Book 3 of the e-business strategy trilogy
Author: Peter Small
Publisher: Pearson Education (FT.COM imprint)
ISBN: 0 273 65415 2
Although this book took the theoretical conclusions of the previous two books to a practical conclusion (laying the groundwork for stigmergic systems), it was a publishing disaster. It came out when ninety-five percent of dotCom businesses were failing, so its claim to describe how to create a business on the Web was treated with derision.
The market was over-loaded with books making such claims, so this books never even made it to the shelves of the book stores. It did provide a lesson though. It taught me that publishing books in a constantly changing environment is fraught with risks. Henceforth, I decided to give up writing books - with their long time gap between writing and publishing - and write only for the Web and CD-ROM media, where I can be sure that information is relevant to the time of publishing and can be rapidly updated as new situations emerge.
Below are the cover blurbs written by the publisher. You might appreciate the reaction to these at a time when the whole of the mass media was in a frenzy, decrying the gullibility of the people who had lost out in dotCom ventures.
Creating a business out of chaos
Conventional business dogma will begin with the premise that for success it is essential to have a sound business idea, a carefully worked out business plan and a strong, experienced management team.
The ninety-five percent failure rate of the early dotcoms blew a hole in this philosophy. In the highly volatile and intensely competitive world of e-business , ideas are quickly outdated, plans soon become obsolete and managers can't cope with the complexities of change and unavoidable knowledge gaps.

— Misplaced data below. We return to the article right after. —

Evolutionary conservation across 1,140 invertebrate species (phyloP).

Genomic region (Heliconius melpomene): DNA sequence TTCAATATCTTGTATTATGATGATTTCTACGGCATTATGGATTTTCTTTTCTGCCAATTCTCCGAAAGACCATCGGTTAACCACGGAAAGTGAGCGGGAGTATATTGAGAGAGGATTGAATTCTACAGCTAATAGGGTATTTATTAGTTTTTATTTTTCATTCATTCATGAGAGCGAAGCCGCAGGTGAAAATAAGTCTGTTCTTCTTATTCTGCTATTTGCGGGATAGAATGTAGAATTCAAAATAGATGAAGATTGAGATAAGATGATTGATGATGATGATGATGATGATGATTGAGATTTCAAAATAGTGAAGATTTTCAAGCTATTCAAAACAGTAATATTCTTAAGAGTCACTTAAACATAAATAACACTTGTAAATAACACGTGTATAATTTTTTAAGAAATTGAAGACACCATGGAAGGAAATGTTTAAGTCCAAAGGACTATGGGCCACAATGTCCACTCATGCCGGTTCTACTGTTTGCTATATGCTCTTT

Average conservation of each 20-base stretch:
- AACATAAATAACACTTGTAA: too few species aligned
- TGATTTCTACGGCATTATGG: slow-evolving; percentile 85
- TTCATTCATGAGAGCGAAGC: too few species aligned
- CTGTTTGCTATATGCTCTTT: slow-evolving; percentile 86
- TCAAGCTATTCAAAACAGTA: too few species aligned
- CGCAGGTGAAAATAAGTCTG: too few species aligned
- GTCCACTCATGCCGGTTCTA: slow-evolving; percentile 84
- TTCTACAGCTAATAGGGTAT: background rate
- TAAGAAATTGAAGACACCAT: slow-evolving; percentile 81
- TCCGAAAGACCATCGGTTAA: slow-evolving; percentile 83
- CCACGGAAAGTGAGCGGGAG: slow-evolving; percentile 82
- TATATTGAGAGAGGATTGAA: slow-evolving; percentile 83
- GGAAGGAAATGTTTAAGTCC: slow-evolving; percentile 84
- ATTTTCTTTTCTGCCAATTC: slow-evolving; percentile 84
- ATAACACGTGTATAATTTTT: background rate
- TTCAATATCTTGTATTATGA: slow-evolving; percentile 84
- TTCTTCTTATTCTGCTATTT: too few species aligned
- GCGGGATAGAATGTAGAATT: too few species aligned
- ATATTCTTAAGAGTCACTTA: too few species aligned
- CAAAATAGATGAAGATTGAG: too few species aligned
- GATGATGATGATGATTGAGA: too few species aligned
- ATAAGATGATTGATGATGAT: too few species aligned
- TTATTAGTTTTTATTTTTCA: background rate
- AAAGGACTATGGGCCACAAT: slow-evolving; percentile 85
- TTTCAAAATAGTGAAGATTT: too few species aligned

This has resulted in huge amounts of investment capital being totally wasted in online businesses that obtained funding on the basis of non-realisable profit forecasts .
This book presents a new strategy for developing an ebusiness - side-stepping the focus on acquiring funding and long-term business planning, it argues that the primary initial focus should be on creating self-organising systems that are grown rather than planned.
Starting from the fundamentals of investment decision making, it explains by means of practical example why conventional databases are redundant in a world of perpetual change. Taking their place will be techniques borrowed from swarming insects, who create complex systems without any central organisation or control.
This is a book that turns all conventional business thinking on its head.
In this book, Peter Small provides a realistic, practical alternative strategy to the current boom and bust e-business models of acquiring venture capital, following a traditional business plan and then failing to make a profit.
He addresses the really timely issue of the co-creation of wealth in e-businesses - for investors, creators and customers - where profitability rather than technology must lead the way. This has to be the key focus for building any sustainable and successful e-business model.
The difference is that his approach deals directly with the realities of the Internet environment where continuous change and unpredictable competitor initiatives can render business plans obsolete overnight.
Too many e-businesses get sucked into situations of rapidly increasing complexity where costs spiral out of control. This book shows how to avoid this trap by creating highly flexible, low cost systems that are adaptive, self-organising and self regulating.
It turns every conventional business idea on its head except for one: profitability is the main objective.